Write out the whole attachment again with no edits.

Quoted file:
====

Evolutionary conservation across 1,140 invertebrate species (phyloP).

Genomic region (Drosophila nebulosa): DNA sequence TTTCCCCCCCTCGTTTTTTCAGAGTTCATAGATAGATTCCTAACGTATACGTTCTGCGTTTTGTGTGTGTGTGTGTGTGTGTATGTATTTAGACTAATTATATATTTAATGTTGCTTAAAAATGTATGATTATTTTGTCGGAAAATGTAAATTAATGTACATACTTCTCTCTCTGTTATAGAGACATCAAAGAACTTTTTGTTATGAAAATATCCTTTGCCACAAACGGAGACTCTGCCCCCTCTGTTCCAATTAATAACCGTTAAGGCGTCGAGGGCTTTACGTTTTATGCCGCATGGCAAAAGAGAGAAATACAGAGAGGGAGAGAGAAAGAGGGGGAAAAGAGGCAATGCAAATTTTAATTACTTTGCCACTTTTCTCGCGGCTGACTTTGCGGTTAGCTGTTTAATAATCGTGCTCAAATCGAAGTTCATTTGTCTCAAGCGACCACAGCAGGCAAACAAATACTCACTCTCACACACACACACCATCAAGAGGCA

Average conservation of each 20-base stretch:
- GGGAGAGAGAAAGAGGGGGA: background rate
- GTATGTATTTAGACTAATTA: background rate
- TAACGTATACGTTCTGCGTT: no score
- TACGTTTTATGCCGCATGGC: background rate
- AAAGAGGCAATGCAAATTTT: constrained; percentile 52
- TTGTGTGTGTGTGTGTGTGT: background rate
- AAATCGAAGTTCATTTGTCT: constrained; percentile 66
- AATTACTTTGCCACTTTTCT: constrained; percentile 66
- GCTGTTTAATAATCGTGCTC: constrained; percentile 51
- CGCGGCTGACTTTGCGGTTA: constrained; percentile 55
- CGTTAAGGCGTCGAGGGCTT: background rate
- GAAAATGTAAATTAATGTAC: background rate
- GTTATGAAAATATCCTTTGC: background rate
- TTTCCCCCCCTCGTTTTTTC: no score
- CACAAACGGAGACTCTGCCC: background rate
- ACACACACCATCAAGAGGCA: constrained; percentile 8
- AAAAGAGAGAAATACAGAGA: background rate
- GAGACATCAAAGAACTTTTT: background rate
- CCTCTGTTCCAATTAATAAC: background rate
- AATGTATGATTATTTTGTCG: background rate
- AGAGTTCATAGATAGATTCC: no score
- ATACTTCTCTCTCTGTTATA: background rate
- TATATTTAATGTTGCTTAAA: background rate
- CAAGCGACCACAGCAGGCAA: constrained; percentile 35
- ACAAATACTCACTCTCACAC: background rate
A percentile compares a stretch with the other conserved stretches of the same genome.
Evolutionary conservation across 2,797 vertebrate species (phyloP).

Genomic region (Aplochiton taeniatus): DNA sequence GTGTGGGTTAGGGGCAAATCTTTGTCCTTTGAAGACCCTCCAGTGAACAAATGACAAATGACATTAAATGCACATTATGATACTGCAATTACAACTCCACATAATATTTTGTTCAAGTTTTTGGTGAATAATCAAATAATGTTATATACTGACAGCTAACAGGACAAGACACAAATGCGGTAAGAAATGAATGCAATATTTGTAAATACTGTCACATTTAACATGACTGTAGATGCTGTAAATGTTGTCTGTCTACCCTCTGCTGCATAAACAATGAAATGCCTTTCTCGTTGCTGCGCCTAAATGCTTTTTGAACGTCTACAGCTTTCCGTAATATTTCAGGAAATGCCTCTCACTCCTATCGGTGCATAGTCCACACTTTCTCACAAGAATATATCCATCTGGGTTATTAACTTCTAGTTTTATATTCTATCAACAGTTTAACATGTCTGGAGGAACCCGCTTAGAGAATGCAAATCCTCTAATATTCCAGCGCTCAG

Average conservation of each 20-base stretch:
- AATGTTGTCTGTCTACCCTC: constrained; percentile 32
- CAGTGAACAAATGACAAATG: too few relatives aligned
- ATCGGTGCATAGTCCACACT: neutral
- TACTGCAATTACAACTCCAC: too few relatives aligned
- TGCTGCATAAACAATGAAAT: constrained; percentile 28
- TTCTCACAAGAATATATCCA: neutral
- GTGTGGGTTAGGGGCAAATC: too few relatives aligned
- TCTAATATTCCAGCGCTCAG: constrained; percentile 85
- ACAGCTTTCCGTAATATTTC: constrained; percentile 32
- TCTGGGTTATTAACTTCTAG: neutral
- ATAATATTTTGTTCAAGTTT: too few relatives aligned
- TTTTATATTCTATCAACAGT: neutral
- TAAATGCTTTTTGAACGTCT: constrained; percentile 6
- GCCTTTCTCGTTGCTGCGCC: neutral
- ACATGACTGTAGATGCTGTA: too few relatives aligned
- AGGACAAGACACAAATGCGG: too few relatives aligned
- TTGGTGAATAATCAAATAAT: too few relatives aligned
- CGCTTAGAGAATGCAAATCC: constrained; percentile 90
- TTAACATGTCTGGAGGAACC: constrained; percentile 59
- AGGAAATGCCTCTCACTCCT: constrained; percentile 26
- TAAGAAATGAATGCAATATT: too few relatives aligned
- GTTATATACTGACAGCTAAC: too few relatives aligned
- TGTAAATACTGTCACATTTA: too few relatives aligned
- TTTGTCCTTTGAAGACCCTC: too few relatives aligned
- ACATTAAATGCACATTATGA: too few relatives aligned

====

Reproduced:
Evolutionary conservation across 1,140 invertebrate species (phyloP).

Genomic region (Drosophila nebulosa): DNA sequence TTTCCCCCCCTCGTTTTTTCAGAGTTCATAGATAGATTCCTAACGTATACGTTCTGCGTTTTGTGTGTGTGTGTGTGTGTGTATGTATTTAGACTAATTATATATTTAATGTTGCTTAAAAATGTATGATTATTTTGTCGGAAAATGTAAATTAATGTACATACTTCTCTCTCTGTTATAGAGACATCAAAGAACTTTTTGTTATGAAAATATCCTTTGCCACAAACGGAGACTCTGCCCCCTCTGTTCCAATTAATAACCGTTAAGGCGTCGAGGGCTTTACGTTTTATGCCGCATGGCAAAAGAGAGAAATACAGAGAGGGAGAGAGAAAGAGGGGGAAAAGAGGCAATGCAAATTTTAATTACTTTGCCACTTTTCTCGCGGCTGACTTTGCGGTTAGCTGTTTAATAATCGTGCTCAAATCGAAGTTCATTTGTCTCAAGCGACCACAGCAGGCAAACAAATACTCACTCTCACACACACACACCATCAAGAGGCA

Average conservation of each 20-base stretch:
- GGGAGAGAGAAAGAGGGGGA: background rate
- GTATGTATTTAGACTAATTA: background rate
- TAACGTATACGTTCTGCGTT: no score
- TACGTTTTATGCCGCATGGC: background rate
- AAAGAGGCAATGCAAATTTT: constrained; percentile 52
- TTGTGTGTGTGTGTGTGTGT: background rate
- AAATCGAAGTTCATTTGTCT: constrained; percentile 66
- AATTACTTTGCCACTTTTCT: constrained; percentile 66
- GCTGTTTAATAATCGTGCTC: constrained; percentile 51
- CGCGGCTGACTTTGCGGTTA: constrained; percentile 55
- CGTTAAGGCGTCGAGGGCTT: background rate
- GAAAATGTAAATTAATGTAC: background rate
- GTTATGAAAATATCCTTTGC: background rate
- TTTCCCCCCCTCGTTTTTTC: no score
- CACAAACGGAGACTCTGCCC: background rate
- ACACACACCATCAAGAGGCA: constrained; percentile 8
- AAAAGAGAGAAATACAGAGA: background rate
- GAGACATCAAAGAACTTTTT: background rate
- CCTCTGTTCCAATTAATAAC: background rate
- AATGTATGATTATTTTGTCG: background rate
- AGAGTTCATAGATAGATTCC: no score
- ATACTTCTCTCTCTGTTATA: background rate
- TATATTTAATGTTGCTTAAA: background rate
- CAAGCGACCACAGCAGGCAA: constrained; percentile 35
- ACAAATACTCACTCTCACAC: background rate
A percentile compares a stretch with the other conserved stretches of the same genome.
Evolutionary conservation across 2,797 vertebrate species (phyloP).

Genomic region (Aplochiton taeniatus): DNA sequence GTGTGGGTTAGGGGCAAATCTTTGTCCTTTGAAGACCCTCCAGTGAACAAATGACAAATGACATTAAATGCACATTATGATACTGCAATTACAACTCCACATAATATTTTGTTCAAGTTTTTGGTGAATAATCAAATAATGTTATATACTGACAGCTAACAGGACAAGACACAAATGCGGTAAGAAATGAATGCAATATTTGTAAATACTGTCACATTTAACATGACTGTAGATGCTGTAAATGTTGTCTGTCTACCCTCTGCTGCATAAACAATGAAATGCCTTTCTCGTTGCTGCGCCTAAATGCTTTTTGAACGTCTACAGCTTTCCGTAATATTTCAGGAAATGCCTCTCACTCCTATCGGTGCATAGTCCACACTTTCTCACAAGAATATATCCATCTGGGTTATTAACTTCTAGTTTTATATTCTATCAACAGTTTAACATGTCTGGAGGAACCCGCTTAGAGAATGCAAATCCTCTAATATTCCAGCGCTCAG

Average conservation of each 20-base stretch:
- AATGTTGTCTGTCTACCCTC: constrained; percentile 32
- CAGTGAACAAATGACAAATG: too few relatives aligned
- ATCGGTGCATAGTCCACACT: neutral
- TACTGCAATTACAACTCCAC: too few relatives aligned
- TGCTGCATAAACAATGAAAT: constrained; percentile 28
- TTCTCACAAGAATATATCCA: neutral
- GTGTGGGTTAGGGGCAAATC: too few relatives aligned
- TCTAATATTCCAGCGCTCAG: constrained; percentile 85
- ACAGCTTTCCGTAATATTTC: constrained; percentile 32
- TCTGGGTTATTAACTTCTAG: neutral
- ATAATATTTTGTTCAAGTTT: too few relatives aligned
- TTTTATATTCTATCAACAGT: neutral
- TAAATGCTTTTTGAACGTCT: constrained; percentile 6
- GCCTTTCTCGTTGCTGCGCC: neutral
- ACATGACTGTAGATGCTGTA: too few relatives aligned
- AGGACAAGACACAAATGCGG: too few relatives aligned
- TTGGTGAATAATCAAATAAT: too few relatives aligned
- CGCTTAGAGAATGCAAATCC: constrained; percentile 90
- TTAACATGTCTGGAGGAACC: constrained; percentile 59
- AGGAAATGCCTCTCACTCCT: constrained; percentile 26
- TAAGAAATGAATGCAATATT: too few relatives aligned
- GTTATATACTGACAGCTAAC: too few relatives aligned
- TGTAAATACTGTCACATTTA: too few relatives aligned
- TTTGTCCTTTGAAGACCCTC: too few relatives aligned
- ACATTAAATGCACATTATGA: too few relatives aligned